Is an increase of MRSA in Oslo, Norway, associated with changed infection control policy?

J Infect. 2007 Dec;55(6):531-8. doi: 10.1016/j.jinf.2007.09.008.

Abstract

Objectives: The objective was to describe the prevalence of MRSA in Oslo, Norway, before and after introduction of a new National MRSA Control Guideline.

Methods: From 1993 to 2006, we prospectively collected clinical and microbiological data on all MRSA cases in Oslo, Norway. Two MRSA guidelines; a strict Ullevål Standard MRSA Guideline and a less strict National MRSA Control Guideline were compared.

Results: During 1993-2006, 358 MRSA cases were registered in Oslo; 43.9% detected in Ullevål University Hospital, 21.2% in nursing homes, and 18.7% in primary healthcare. One out of three (30.4%) were import-associated, and one out of ten (11.2%) were healthcare personnel. From 2004 on, a new National MRSA Control Guideline was introduced in primary healthcare, served by the community infection control. From 2004 on, there was a 4-6-fold increase of MRSA in primary healthcare (p = 0.038) and nursing homes (p = 0.005). Increase of MRSA cases at Ullevål (p < 0.001) was import-associated or from outbreaks in primary healthcare. There was no increase of internal spread in the hospital.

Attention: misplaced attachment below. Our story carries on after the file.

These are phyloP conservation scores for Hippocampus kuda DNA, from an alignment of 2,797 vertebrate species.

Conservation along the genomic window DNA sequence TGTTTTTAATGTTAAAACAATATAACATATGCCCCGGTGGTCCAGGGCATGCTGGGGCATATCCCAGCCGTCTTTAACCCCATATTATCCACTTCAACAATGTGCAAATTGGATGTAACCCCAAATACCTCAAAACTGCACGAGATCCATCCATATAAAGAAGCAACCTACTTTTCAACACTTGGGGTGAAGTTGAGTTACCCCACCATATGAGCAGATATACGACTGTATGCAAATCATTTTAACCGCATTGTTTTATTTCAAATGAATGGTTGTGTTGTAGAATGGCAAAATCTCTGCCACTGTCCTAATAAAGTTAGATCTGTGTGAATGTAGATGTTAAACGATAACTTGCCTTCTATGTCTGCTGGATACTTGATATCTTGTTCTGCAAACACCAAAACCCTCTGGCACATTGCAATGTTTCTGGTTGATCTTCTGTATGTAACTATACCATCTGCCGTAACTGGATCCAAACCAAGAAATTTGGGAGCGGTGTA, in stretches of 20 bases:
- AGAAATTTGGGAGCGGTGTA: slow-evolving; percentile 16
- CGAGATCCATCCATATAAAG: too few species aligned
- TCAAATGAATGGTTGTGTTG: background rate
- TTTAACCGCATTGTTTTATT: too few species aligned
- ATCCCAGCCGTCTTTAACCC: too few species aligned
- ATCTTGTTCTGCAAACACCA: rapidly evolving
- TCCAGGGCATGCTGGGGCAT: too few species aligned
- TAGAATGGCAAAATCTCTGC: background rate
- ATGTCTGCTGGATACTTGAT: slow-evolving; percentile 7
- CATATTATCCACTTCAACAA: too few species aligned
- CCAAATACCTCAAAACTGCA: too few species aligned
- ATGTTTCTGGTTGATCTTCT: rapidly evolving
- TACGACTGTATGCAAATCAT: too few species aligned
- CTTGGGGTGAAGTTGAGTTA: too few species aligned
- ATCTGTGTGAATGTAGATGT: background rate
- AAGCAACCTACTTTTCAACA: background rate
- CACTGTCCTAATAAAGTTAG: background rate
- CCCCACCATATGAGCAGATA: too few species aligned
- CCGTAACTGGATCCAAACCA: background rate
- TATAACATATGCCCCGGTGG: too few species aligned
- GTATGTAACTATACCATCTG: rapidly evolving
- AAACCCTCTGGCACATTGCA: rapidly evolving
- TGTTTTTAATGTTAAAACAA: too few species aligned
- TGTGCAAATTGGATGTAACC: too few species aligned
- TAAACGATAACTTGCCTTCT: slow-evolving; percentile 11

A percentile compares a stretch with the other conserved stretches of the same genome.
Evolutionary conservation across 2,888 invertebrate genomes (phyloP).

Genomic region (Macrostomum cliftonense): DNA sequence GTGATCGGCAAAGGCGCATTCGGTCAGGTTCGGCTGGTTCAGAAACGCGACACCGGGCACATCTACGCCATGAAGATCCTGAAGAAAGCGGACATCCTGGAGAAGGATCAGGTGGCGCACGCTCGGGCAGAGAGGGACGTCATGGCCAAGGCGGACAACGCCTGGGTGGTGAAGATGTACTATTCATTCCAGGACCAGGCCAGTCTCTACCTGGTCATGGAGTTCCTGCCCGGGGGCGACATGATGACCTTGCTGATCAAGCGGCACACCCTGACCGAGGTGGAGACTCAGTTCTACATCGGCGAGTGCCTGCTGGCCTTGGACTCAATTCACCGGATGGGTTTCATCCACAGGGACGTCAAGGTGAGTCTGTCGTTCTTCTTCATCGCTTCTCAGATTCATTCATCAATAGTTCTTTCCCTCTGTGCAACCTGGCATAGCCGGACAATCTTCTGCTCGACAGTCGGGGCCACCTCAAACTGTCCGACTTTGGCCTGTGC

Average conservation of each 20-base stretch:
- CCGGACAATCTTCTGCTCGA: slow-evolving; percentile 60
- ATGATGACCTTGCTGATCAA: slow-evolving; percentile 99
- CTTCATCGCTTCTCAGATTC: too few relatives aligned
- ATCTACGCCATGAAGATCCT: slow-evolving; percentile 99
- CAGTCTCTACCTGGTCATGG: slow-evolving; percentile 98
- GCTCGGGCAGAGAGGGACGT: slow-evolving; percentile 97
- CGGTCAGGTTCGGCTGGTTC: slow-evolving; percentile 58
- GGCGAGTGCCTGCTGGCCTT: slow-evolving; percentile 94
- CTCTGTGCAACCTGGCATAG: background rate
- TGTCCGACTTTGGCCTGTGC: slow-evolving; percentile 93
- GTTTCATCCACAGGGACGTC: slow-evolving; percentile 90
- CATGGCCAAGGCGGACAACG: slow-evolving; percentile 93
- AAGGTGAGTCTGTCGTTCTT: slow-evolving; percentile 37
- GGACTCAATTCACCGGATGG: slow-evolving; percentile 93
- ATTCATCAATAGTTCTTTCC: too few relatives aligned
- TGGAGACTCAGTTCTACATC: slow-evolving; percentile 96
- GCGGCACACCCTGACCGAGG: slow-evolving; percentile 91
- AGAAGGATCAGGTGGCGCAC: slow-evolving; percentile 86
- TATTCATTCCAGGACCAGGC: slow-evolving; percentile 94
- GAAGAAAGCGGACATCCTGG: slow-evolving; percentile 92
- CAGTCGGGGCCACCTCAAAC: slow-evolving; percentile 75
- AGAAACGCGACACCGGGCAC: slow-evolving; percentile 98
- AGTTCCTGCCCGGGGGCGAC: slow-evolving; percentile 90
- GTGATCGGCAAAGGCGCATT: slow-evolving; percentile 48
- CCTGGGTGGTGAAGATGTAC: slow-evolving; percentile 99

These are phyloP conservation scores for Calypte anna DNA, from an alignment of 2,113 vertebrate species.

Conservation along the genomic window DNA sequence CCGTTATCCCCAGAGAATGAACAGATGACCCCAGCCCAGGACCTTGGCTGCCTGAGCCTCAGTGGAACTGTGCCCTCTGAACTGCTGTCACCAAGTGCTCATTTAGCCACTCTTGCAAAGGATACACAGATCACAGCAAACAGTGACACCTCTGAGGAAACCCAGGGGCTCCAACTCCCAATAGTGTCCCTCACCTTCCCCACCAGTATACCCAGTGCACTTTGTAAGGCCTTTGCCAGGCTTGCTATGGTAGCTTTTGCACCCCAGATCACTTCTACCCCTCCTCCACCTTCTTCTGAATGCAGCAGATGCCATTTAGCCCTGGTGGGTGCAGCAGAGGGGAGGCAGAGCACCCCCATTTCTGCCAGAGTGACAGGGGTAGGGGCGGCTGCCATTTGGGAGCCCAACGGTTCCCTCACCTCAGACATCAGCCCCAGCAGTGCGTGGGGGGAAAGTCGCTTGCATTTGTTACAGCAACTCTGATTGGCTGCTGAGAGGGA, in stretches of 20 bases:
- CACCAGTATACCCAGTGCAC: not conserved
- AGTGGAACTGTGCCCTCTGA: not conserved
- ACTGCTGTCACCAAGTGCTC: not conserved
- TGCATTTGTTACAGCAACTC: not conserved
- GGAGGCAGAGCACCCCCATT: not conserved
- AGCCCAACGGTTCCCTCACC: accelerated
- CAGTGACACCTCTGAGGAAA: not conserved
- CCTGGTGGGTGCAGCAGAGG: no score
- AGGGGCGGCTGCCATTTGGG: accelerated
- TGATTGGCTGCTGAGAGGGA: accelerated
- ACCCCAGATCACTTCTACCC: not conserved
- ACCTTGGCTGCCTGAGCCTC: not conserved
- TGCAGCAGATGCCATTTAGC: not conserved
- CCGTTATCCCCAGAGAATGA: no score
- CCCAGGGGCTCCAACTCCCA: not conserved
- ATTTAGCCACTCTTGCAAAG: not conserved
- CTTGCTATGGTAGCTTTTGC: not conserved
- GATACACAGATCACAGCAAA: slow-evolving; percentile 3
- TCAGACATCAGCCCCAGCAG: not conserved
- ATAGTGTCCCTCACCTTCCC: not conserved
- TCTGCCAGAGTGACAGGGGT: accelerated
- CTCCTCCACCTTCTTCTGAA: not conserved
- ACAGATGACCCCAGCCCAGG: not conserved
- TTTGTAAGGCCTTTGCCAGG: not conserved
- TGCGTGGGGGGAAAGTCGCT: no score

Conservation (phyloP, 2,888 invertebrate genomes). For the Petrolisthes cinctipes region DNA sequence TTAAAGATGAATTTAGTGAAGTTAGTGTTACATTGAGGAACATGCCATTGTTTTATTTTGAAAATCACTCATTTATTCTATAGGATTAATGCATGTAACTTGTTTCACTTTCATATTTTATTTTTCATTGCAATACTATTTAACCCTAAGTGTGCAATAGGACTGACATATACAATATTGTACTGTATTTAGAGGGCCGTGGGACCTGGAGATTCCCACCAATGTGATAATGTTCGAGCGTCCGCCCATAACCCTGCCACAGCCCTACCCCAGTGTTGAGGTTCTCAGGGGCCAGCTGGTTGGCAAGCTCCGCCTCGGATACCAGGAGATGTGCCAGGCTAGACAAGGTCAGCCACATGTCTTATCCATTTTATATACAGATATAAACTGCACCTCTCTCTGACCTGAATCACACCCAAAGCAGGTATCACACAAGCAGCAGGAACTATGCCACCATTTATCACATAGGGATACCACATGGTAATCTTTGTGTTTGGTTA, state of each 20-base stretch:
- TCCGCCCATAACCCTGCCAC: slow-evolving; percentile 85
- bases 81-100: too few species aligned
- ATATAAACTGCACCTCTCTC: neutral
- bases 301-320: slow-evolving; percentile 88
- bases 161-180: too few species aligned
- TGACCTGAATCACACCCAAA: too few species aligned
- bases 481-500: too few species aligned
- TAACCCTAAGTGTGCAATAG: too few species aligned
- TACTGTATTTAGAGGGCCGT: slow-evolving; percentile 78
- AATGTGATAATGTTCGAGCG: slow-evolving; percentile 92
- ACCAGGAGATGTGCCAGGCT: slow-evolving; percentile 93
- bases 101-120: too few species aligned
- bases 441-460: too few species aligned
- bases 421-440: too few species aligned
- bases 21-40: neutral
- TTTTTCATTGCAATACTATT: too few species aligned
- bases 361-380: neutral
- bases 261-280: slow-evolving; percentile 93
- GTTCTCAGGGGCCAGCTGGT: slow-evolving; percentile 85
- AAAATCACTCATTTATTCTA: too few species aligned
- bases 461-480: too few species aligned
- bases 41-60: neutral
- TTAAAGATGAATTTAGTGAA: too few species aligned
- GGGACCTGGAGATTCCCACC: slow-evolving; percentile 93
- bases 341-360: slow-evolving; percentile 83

Conclusion: These data indicate that perhaps a less strict national MRSA infection control guideline in Norway may be associated with the 4-6-fold increase of MRSA cases in the community after 2003.

MeSH terms

  • Disease Outbreaks
  • Guidelines as Topic*
  • Hand / microbiology
  • Humans
  • Infection Control / legislation & jurisprudence*
  • Infection Control / standards
  • Mass Screening / methods
  • Methicillin Resistance / physiology*
  • Norway / epidemiology
  • Nose / microbiology
  • Staphylococcal Infections / epidemiology*
  • Staphylococcal Infections / microbiology
  • Staphylococcus aureus / drug effects*
  • Staphylococcus aureus / growth & development
  • Staphylococcus aureus / isolation & purification